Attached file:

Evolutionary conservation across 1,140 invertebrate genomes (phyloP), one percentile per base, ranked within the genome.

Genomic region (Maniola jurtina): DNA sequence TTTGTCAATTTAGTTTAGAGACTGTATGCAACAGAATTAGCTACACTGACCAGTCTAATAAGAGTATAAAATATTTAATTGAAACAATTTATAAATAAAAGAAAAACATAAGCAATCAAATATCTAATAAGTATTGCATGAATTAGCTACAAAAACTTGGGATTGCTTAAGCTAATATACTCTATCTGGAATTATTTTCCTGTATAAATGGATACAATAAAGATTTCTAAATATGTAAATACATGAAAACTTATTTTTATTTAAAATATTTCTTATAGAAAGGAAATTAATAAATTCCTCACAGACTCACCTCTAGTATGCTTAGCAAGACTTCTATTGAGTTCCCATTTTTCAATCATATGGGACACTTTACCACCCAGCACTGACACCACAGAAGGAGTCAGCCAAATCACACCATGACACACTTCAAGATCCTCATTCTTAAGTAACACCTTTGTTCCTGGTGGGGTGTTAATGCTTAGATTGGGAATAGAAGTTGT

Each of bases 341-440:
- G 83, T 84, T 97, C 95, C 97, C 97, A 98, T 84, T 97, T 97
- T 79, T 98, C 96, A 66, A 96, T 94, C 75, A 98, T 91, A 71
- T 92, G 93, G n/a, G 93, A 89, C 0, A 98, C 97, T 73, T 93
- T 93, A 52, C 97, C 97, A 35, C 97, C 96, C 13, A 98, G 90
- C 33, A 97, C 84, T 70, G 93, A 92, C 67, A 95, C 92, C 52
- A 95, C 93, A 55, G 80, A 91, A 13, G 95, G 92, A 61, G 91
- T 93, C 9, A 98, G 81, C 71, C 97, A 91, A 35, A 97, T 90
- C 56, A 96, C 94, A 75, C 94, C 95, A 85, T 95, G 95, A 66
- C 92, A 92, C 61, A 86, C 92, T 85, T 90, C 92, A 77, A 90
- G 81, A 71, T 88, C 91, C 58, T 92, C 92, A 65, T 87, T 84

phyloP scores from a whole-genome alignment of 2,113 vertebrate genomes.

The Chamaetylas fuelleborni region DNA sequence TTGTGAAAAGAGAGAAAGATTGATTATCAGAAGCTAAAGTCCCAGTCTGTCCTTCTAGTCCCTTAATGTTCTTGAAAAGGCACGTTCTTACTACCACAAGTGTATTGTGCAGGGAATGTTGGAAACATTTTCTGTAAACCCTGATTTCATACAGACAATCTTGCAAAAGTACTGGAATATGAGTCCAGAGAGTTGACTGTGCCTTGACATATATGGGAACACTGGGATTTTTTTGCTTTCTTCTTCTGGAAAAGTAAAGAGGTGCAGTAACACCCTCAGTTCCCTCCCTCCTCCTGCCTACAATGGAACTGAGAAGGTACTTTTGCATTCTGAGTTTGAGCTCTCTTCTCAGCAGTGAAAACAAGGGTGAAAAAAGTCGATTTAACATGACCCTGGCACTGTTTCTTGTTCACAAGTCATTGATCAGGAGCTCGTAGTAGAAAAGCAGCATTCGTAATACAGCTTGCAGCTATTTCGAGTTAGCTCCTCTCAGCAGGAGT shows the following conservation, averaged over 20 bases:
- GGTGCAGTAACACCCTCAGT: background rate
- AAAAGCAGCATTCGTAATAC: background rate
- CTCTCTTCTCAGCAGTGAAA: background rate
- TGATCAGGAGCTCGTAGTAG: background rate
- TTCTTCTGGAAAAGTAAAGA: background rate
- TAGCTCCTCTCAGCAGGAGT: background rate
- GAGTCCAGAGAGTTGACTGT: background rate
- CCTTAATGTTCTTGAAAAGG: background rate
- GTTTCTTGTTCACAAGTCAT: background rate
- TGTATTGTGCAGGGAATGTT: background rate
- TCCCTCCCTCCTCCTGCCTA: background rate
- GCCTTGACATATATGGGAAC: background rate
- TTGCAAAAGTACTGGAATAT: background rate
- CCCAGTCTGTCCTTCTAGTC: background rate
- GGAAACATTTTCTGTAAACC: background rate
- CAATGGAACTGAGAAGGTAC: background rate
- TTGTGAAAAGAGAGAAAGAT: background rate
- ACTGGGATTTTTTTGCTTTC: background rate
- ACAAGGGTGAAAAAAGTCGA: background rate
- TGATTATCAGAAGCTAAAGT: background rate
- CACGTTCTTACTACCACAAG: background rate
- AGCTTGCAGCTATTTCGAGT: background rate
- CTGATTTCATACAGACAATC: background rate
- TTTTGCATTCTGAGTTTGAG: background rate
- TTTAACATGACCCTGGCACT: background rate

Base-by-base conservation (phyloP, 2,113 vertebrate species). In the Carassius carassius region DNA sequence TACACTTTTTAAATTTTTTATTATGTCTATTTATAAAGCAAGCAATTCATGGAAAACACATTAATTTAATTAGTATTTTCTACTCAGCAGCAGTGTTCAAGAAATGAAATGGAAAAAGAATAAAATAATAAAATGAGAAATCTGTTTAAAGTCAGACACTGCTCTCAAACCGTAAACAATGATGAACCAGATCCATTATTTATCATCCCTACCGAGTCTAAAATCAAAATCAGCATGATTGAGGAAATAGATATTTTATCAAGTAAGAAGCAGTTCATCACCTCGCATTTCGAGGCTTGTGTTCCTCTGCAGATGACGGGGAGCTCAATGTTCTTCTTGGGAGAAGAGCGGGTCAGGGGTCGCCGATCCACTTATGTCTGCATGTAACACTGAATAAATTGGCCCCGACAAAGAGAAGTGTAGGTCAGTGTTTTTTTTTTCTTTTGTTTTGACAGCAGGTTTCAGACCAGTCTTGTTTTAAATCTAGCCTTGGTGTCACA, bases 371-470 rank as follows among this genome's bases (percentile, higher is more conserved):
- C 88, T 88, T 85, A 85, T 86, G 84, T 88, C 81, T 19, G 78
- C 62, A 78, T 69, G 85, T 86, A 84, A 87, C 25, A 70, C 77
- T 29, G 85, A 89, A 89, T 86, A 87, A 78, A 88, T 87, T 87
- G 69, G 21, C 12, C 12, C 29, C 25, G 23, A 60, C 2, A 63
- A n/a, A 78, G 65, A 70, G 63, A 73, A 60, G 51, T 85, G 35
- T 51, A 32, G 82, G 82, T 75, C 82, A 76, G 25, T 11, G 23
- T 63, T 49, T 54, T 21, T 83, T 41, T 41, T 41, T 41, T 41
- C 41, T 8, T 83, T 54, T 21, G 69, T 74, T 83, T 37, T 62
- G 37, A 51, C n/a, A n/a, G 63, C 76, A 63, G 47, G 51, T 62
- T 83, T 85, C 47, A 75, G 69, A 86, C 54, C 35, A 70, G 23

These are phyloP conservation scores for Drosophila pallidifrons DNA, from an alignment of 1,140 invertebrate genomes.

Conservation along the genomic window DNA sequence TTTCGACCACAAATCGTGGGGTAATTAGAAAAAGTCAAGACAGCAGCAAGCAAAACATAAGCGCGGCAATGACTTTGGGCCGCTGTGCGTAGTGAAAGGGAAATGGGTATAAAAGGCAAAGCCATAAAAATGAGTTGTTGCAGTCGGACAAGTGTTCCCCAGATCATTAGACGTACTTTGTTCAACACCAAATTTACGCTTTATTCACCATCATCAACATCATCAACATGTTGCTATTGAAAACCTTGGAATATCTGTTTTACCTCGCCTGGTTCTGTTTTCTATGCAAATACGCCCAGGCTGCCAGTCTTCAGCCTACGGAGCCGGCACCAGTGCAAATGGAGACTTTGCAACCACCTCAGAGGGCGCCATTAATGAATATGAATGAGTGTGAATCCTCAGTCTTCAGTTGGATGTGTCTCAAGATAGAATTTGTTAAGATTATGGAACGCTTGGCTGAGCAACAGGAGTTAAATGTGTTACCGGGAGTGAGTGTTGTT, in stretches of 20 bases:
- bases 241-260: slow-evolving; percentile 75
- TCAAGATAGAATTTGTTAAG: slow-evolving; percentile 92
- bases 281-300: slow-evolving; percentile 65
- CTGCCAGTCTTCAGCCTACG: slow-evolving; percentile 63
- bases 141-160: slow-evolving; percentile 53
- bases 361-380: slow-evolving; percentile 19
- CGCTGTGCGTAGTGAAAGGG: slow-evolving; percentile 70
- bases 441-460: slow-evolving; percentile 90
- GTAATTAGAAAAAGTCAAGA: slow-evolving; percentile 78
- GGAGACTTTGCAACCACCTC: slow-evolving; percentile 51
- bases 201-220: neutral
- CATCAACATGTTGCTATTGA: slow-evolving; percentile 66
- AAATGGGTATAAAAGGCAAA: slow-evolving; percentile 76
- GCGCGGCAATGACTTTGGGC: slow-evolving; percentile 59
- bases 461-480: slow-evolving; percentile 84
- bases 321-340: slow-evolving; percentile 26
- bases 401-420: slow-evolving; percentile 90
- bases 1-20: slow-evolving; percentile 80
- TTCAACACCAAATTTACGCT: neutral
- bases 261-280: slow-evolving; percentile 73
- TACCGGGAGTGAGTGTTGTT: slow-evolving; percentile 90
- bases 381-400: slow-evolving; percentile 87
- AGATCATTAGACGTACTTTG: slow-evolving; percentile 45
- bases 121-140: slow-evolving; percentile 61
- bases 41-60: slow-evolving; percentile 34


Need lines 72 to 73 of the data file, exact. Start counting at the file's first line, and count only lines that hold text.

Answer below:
- TTCAACACCAAATTTACGCT: neutral
- bases 261-280: slow-evolving; percentile 73